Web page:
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Wacky Jig Catches Bass

by: Brad Wiegmann


For anglers, it’s all about catching fish; regardless if bass are shallow or deep, around cover, suspended, or tight to structure. Only a few lures can be fished in all though situations, such as, a Texas rigged worm or shaky head jig; however, you can now add the Wacky Jig Head to the list.
Up until now, the technique of fishing wacky worm style was mainly a springtime technique. Bass are shallow during this time of year and cruising for an easy meal. Worms were rigged wacky style with a weightless hook and cast around shallow cover or aquatic vegetation. While this produced big stringers, it was limited to springtime when the bass were shallow. One angler, FLW Castrol Fishing Pro Carl Svebek from Siloam Springs, wanted to be able to fish it year round and in deeper water. Svebek is not just another angler who likes to fish with wacky worms during the spring, to the angling community, he is known as the “King” of wacky style fishing.
After fishing for years with a weightless hook rigged wacky style, Svebek desired a weighted style wacky hook that could be fished shallow but also in deeper water situations. To accomplish this, Svebek work intimately with Gambler Lure’s (www.gambler-lures.com) head of R&D Brian Branum, to develop a wacky worm style hook to Svebek’s specifications. After numerous changes to the original hook, the Wacky Jig Head was completed and performed up to Svebek’s expectations.
The jig head has several key components that are unique. First, it has a ribbed weight at the eye of the hook. This feature makes the worm stand up when rigged wacky style, pushes water, and adds extra action when pulled across rocks. Second, a special 90-degree self-hooking Owner hook that’s extra strong for catching and landing big bass. Third, a weed guard that can be trimmed to adapted to any fishing situation.
The Wacky Jig Head comes in 4 different sizes: 1/16, 3/32, 1/8, or 3/16-ounce. “The 1/16-ounce should be fished in 2 to 5 feet of water, around shallow lay downs, boat docks, and skips extremely good; the 3/32-ounce can be work in the same areas but deeper water up to 8 feet or around boat docks for suspending bass; the 1/8-ounce can be fishing anywhere you fish shaky head jigs, such as, gravel points, around trees on points, and deeper structure; the 3/16-ounce can be fished in 12 to 15 foot of water, around brush piles, open water structure or cover,” explained Svebek. “Angler’s should also not over look it as a follow up bait after a bass blows up on a topwater bait,” Svebek added. Another situation to fish the Wacky Jig Head is around aquatic vegetation. “It’s a excellent choice in Florida or Texas, I prefer a 3/32-ounce in grass,” Svebek continued, “depending on the time of year try it around inside grass lines, outside grass lines in the summer, and around the dying grass in the fall; anglers can also fish it in the pockets or the outside edge of shoreline grass.”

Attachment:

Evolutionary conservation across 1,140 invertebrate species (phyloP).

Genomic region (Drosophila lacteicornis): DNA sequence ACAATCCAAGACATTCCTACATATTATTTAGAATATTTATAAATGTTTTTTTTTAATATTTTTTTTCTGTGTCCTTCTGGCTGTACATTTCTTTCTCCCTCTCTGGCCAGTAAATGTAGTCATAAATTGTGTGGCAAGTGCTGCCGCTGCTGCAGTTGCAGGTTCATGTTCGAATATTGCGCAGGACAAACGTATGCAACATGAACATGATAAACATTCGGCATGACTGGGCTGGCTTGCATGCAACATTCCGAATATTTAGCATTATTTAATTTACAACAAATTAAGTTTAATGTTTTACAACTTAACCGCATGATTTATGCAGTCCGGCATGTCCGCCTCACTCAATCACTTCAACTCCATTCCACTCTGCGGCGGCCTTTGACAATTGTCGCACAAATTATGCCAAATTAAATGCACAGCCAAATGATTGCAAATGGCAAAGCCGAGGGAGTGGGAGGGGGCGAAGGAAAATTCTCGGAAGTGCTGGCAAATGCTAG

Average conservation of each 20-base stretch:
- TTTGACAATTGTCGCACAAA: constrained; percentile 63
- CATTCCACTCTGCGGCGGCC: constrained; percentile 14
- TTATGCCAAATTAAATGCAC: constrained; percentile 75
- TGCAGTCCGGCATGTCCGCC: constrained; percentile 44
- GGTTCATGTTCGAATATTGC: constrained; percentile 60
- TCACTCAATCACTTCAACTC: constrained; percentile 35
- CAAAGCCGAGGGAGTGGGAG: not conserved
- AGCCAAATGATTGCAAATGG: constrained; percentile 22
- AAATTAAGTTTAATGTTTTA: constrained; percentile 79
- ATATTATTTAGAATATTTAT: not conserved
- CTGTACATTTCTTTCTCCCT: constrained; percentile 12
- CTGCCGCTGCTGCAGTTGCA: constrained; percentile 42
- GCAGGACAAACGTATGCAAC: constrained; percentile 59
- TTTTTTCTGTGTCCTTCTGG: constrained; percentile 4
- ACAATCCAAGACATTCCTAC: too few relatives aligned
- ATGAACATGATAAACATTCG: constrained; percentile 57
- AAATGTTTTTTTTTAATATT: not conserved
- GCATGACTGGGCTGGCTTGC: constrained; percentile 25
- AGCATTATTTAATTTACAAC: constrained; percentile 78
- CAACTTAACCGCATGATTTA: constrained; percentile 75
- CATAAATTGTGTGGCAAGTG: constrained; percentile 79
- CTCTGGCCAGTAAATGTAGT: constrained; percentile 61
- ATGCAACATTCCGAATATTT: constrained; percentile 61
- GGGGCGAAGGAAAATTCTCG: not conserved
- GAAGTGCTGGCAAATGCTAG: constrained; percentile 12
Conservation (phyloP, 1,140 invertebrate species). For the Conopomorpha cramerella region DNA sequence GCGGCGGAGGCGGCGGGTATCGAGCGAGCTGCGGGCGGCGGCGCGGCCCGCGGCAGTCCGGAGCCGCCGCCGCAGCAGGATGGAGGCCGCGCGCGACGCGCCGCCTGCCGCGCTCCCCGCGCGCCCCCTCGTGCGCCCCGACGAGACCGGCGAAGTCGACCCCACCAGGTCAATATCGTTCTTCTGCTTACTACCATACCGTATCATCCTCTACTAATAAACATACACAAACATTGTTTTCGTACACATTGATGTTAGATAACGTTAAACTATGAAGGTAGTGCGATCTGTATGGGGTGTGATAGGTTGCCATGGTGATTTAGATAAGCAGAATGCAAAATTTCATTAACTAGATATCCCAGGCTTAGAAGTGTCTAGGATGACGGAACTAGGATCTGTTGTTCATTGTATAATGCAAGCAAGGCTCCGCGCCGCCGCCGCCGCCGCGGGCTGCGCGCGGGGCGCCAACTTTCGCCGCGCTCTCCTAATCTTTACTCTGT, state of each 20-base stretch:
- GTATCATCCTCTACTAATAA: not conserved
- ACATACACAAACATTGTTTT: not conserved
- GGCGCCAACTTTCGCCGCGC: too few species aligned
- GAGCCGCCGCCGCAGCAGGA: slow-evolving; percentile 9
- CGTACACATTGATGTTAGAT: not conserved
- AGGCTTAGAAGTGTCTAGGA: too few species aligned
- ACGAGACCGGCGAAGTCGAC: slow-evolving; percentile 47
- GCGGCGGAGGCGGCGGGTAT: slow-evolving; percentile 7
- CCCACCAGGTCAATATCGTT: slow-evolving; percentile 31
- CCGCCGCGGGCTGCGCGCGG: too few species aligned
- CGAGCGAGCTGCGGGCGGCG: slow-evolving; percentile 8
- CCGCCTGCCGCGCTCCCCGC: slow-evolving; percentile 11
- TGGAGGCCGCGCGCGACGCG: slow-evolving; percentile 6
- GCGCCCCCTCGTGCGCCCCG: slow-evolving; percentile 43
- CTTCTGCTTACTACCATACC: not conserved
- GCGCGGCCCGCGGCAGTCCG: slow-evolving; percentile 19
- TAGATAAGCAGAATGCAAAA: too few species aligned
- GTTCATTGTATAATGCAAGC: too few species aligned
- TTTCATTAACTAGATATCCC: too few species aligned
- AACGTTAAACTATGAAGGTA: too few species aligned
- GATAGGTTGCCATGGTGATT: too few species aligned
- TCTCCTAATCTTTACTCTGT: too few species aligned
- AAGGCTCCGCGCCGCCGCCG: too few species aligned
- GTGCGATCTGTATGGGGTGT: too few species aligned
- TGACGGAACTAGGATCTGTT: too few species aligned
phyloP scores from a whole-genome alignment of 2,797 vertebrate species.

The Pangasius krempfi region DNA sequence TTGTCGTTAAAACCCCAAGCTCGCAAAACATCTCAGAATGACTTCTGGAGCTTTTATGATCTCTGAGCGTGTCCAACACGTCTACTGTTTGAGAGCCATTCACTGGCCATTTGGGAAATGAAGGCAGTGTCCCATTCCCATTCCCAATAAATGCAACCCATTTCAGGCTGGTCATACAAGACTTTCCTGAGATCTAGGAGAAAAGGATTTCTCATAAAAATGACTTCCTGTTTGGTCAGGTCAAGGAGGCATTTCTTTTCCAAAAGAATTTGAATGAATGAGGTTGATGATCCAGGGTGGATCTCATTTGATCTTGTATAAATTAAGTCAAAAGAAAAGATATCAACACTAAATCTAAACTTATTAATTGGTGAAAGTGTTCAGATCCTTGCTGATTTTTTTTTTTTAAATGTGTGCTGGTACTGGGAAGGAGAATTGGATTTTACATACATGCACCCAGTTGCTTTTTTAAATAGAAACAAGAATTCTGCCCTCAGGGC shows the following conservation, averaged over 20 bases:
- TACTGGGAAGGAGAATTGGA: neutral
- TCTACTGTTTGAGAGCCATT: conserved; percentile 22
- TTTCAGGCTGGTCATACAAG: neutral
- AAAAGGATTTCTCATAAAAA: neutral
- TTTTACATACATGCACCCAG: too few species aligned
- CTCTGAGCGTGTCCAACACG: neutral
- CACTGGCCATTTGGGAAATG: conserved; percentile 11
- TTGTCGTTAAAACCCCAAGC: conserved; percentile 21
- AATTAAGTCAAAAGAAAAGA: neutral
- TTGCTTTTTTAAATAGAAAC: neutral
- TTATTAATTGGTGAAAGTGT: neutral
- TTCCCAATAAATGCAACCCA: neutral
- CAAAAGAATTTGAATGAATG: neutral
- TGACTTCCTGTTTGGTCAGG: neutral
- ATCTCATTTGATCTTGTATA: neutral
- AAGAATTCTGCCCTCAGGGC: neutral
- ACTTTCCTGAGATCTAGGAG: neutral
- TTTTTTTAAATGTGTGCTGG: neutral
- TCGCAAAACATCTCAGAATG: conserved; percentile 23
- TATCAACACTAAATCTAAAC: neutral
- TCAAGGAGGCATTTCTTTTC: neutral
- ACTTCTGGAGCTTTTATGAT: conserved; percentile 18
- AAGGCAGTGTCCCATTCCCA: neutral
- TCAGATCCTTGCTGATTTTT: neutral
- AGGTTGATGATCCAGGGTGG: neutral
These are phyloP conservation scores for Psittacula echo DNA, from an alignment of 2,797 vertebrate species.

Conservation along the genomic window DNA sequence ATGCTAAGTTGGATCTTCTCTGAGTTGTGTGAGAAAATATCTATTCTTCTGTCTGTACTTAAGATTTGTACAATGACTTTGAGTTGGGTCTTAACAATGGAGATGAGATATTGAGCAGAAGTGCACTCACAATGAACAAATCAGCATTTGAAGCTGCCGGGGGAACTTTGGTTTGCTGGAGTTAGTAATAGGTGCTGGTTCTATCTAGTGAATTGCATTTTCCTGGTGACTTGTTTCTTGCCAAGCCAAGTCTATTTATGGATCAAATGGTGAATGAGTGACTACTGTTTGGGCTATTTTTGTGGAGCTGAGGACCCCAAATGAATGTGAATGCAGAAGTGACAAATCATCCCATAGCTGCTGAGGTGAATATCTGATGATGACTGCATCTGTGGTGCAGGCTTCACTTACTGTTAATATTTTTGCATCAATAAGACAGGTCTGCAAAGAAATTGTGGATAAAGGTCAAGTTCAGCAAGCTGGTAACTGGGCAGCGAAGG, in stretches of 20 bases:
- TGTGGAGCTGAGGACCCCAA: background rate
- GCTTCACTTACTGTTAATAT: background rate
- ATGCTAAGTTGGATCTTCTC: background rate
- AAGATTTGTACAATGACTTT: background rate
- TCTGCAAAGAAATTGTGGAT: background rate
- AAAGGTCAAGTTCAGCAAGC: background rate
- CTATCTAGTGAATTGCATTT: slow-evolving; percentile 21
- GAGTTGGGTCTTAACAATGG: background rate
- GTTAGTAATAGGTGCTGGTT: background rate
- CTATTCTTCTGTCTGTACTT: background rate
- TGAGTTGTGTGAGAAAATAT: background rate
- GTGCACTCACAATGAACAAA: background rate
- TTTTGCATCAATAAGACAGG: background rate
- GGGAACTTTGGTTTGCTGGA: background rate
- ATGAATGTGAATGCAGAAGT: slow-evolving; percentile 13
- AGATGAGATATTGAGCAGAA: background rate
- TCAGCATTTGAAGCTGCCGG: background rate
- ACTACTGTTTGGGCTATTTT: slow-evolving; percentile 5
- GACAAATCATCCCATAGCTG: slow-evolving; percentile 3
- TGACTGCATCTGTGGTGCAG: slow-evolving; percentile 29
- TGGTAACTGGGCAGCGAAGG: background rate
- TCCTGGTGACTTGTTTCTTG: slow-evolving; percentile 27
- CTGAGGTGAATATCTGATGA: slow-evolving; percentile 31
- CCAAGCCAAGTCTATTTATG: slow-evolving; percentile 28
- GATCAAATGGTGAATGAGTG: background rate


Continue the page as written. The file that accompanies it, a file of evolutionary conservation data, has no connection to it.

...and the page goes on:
As for lures, Svebek prefers a Gambler Swebo worm on any of the size jig heads or a Gambler Ace around structure. Svebek rigs the Swebo worm or Ace by sticking the hook right through the center which gives it that unique swimming action when falling or being pulled. As for tackle, Svebek uses a medium/heavy action Falcon Low Rider with a Abu Garcia Revo Premier spooled with Berkley Trilene 100% Professional Grade Fluorocarbon in 10 to 12-pound test or steps up to 15-pound test around thick cover.
For anglers, it’s all about catching fish. If you are Carl Svebek you do not mind going a little wacky to catch them.

Brad Wiegmann is a professional fishing guide on Beaver Lake and outdoor writer. Contact
him at (479) 756-5279 or by E-mail at bwiegmann@cox.net
 

Brad Wiegmann is a professional fishing guide on Beaver Lake and outdoor writer. Contact him at (479) 756-5279 or by e-mail at bwiegmann@cox.net.